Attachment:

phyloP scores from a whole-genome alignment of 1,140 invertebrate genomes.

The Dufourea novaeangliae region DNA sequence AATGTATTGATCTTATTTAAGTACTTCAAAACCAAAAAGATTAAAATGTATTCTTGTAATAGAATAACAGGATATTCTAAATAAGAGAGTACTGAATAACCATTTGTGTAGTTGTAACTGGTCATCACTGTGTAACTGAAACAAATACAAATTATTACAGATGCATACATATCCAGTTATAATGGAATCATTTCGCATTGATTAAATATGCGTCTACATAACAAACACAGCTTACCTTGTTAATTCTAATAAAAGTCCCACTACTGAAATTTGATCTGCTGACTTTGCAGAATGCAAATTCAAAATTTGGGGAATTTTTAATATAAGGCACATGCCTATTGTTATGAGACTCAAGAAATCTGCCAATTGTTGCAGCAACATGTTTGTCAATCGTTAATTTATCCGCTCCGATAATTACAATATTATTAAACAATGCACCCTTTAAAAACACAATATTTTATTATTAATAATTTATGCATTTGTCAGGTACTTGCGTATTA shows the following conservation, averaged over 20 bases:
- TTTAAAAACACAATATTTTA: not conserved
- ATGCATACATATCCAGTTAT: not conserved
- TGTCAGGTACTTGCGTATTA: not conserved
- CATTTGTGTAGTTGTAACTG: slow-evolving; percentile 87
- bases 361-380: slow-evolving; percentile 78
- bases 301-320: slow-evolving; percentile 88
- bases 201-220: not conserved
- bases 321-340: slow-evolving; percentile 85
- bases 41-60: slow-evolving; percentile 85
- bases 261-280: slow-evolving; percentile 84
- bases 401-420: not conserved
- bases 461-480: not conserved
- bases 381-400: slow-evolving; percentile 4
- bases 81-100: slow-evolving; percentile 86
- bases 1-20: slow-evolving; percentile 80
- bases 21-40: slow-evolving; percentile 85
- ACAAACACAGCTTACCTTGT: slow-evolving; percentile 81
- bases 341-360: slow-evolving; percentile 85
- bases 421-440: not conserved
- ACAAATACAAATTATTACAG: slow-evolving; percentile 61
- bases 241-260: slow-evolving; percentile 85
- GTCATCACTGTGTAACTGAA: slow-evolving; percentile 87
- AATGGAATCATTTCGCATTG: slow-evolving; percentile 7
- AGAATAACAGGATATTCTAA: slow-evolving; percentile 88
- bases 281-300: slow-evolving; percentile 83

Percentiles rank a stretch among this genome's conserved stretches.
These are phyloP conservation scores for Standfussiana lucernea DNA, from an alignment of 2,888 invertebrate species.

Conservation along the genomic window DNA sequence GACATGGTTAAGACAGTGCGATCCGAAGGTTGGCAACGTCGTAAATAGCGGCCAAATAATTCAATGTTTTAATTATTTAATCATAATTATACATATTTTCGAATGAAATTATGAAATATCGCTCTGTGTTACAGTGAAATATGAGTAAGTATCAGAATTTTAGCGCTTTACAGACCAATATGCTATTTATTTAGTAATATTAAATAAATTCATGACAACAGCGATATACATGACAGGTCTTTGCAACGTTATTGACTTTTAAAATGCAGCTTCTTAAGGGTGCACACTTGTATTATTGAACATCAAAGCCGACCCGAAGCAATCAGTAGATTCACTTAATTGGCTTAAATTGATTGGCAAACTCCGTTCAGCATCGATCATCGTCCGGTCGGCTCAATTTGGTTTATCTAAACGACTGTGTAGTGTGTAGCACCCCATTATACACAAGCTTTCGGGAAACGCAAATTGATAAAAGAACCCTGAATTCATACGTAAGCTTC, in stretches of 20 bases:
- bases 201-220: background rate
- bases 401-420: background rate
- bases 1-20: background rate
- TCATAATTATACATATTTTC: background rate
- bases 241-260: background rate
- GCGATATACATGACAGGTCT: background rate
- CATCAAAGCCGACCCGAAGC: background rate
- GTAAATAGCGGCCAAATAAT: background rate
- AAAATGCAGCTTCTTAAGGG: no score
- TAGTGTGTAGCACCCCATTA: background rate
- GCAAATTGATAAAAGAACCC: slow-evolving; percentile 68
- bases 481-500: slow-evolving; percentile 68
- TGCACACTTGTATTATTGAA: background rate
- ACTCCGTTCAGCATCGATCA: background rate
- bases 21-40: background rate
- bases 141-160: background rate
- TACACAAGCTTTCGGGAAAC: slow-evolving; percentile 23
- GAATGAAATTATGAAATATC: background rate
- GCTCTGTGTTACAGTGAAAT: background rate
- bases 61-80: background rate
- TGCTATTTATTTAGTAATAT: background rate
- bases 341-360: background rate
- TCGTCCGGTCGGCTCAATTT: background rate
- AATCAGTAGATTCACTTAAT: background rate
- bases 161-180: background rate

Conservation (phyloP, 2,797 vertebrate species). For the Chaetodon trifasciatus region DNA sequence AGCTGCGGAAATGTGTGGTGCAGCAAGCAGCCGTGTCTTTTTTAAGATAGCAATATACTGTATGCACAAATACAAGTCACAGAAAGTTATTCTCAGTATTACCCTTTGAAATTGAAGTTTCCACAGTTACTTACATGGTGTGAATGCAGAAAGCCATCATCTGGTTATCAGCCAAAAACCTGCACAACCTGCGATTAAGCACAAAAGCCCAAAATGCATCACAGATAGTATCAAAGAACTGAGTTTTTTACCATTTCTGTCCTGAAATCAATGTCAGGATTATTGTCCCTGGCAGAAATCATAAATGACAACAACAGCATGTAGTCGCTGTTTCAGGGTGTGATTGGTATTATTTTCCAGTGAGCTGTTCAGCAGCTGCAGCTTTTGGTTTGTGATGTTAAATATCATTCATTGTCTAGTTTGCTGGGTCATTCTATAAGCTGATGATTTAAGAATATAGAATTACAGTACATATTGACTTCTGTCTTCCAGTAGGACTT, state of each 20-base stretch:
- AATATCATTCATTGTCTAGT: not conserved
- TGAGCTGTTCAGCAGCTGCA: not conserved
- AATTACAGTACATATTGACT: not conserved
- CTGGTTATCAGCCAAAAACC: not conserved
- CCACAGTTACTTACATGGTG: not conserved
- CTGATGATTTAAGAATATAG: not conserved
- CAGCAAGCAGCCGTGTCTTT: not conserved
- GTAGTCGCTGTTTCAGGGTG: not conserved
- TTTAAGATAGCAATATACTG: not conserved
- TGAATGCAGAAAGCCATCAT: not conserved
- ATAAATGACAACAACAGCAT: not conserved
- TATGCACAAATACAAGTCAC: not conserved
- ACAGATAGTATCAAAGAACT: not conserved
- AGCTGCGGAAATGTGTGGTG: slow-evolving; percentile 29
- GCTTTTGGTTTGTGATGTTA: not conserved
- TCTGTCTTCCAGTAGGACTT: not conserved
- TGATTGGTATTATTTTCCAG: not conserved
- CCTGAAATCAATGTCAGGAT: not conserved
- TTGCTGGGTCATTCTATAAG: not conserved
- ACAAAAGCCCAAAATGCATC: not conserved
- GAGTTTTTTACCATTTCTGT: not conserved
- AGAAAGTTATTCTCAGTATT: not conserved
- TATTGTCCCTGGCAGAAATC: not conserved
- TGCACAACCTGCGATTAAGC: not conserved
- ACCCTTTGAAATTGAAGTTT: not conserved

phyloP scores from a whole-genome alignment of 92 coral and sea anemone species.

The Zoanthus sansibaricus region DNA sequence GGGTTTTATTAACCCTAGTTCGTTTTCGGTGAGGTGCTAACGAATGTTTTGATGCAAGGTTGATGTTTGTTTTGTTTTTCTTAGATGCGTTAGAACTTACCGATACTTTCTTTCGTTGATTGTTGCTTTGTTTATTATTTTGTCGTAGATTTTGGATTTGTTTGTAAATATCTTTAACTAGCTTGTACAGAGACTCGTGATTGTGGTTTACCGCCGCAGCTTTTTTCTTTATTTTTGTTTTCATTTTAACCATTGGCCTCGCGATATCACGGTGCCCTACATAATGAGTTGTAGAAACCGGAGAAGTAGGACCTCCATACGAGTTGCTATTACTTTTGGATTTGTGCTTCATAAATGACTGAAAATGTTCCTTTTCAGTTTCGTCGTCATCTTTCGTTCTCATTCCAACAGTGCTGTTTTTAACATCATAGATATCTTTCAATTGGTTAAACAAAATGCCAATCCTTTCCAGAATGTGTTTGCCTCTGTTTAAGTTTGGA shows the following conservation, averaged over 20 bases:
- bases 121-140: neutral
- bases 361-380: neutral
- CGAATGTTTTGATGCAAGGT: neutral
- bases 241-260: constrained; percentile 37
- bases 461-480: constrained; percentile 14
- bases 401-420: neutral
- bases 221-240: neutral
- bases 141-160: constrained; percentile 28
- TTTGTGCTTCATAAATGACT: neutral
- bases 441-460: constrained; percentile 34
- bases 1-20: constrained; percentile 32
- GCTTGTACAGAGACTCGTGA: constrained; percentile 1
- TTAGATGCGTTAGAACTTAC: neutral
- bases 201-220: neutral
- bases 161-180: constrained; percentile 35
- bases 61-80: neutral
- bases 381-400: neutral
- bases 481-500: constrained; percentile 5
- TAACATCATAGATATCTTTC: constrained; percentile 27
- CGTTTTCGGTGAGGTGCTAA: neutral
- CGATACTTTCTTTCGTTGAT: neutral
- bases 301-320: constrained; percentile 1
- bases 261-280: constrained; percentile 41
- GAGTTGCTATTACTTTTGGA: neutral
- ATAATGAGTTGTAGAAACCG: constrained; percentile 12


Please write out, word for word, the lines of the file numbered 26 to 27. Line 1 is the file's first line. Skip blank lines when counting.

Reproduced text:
- AGAATAACAGGATATTCTAA: slow-evolving; percentile 88
- bases 281-300: slow-evolving; percentile 83